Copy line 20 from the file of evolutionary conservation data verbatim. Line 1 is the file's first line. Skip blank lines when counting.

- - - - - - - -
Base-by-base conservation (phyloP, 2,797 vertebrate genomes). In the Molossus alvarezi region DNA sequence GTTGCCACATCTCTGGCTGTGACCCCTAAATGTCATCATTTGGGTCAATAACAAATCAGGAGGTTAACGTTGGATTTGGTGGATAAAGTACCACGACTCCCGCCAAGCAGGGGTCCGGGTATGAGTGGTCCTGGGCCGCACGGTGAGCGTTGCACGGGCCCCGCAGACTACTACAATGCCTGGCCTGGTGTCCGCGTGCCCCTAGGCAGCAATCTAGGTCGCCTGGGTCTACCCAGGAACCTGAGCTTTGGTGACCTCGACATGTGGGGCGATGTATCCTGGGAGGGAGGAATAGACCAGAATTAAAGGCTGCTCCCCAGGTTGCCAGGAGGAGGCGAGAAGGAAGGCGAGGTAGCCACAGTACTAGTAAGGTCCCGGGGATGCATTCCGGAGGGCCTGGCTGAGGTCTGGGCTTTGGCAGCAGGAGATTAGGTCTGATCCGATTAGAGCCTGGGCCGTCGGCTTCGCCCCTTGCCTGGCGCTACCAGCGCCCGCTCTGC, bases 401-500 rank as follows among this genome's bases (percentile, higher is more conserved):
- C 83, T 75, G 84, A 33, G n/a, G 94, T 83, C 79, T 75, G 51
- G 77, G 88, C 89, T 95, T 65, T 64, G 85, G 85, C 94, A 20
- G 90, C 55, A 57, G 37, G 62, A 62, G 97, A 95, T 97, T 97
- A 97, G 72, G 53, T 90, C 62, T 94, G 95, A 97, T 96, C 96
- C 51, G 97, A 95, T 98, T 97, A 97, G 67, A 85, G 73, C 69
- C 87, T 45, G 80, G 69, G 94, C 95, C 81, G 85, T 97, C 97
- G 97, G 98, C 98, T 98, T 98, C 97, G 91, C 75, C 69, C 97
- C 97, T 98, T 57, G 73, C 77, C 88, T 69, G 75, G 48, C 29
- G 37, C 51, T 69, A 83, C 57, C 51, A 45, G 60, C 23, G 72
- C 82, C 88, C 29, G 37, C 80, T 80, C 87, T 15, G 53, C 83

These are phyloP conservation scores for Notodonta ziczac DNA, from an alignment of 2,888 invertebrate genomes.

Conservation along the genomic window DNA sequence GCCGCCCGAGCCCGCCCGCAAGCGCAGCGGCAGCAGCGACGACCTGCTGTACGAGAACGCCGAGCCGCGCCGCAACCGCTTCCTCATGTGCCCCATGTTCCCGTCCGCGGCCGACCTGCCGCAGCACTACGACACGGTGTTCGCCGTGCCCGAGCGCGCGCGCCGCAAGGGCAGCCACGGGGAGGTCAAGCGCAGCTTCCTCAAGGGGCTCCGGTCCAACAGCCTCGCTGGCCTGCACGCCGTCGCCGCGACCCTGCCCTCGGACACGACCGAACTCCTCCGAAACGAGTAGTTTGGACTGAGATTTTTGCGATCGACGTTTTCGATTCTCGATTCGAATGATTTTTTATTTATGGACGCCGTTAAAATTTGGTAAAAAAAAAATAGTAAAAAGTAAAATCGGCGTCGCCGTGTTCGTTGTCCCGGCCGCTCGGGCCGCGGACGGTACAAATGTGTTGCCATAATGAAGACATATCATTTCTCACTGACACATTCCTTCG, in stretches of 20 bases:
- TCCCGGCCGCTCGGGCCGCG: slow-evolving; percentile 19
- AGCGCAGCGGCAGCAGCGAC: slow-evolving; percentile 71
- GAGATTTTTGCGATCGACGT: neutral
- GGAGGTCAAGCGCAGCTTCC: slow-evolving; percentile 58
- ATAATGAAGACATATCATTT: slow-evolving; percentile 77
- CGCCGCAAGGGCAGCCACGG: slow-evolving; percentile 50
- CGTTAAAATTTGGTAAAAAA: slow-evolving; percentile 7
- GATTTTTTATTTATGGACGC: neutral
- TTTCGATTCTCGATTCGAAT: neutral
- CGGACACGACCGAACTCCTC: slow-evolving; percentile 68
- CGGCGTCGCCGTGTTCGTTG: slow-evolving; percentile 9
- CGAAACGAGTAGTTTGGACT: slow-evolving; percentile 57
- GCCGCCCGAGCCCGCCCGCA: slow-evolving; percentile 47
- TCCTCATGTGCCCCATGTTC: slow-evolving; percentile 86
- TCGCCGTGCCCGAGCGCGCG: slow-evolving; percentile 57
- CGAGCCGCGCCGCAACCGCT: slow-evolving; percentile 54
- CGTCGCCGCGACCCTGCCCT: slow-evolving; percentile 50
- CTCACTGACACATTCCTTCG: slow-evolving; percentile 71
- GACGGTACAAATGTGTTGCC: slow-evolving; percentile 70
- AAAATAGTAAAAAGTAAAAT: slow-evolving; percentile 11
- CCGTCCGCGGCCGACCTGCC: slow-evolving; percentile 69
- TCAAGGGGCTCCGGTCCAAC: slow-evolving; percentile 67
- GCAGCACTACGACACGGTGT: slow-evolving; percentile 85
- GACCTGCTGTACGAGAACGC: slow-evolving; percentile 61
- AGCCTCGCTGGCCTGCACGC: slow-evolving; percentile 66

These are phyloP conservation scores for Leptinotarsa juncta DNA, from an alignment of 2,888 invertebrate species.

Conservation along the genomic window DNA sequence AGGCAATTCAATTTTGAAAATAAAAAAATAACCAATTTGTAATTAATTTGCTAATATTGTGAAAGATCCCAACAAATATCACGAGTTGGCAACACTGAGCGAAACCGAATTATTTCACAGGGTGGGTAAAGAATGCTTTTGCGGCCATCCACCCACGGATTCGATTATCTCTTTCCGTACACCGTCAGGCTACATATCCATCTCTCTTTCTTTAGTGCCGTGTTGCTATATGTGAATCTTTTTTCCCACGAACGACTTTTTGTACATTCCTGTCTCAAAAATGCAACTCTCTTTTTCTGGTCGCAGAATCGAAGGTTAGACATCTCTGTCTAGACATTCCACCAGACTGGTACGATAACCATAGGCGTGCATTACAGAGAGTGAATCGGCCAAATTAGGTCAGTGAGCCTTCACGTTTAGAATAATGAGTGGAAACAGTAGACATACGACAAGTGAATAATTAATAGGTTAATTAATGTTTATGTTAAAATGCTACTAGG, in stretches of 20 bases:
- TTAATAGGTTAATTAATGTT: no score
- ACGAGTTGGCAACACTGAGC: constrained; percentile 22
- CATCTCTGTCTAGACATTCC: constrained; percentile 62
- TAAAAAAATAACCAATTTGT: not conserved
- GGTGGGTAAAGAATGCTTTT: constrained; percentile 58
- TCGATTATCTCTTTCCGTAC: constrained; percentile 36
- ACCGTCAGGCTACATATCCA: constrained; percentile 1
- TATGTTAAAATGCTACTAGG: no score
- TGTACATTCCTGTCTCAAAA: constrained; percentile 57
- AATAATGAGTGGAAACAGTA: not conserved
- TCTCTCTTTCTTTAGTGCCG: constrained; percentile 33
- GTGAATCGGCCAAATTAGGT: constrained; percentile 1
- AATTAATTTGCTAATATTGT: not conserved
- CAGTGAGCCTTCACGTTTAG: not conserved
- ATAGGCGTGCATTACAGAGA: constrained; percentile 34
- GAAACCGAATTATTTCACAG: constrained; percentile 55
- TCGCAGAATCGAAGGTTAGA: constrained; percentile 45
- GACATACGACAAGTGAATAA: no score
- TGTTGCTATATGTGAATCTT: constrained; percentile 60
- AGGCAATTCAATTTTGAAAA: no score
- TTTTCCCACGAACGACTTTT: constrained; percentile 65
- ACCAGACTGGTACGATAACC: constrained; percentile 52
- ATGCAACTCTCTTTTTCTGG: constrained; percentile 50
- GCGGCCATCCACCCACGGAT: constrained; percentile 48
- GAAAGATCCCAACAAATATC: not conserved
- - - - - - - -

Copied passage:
- CGTTAAAATTTGGTAAAAAA: slow-evolving; percentile 7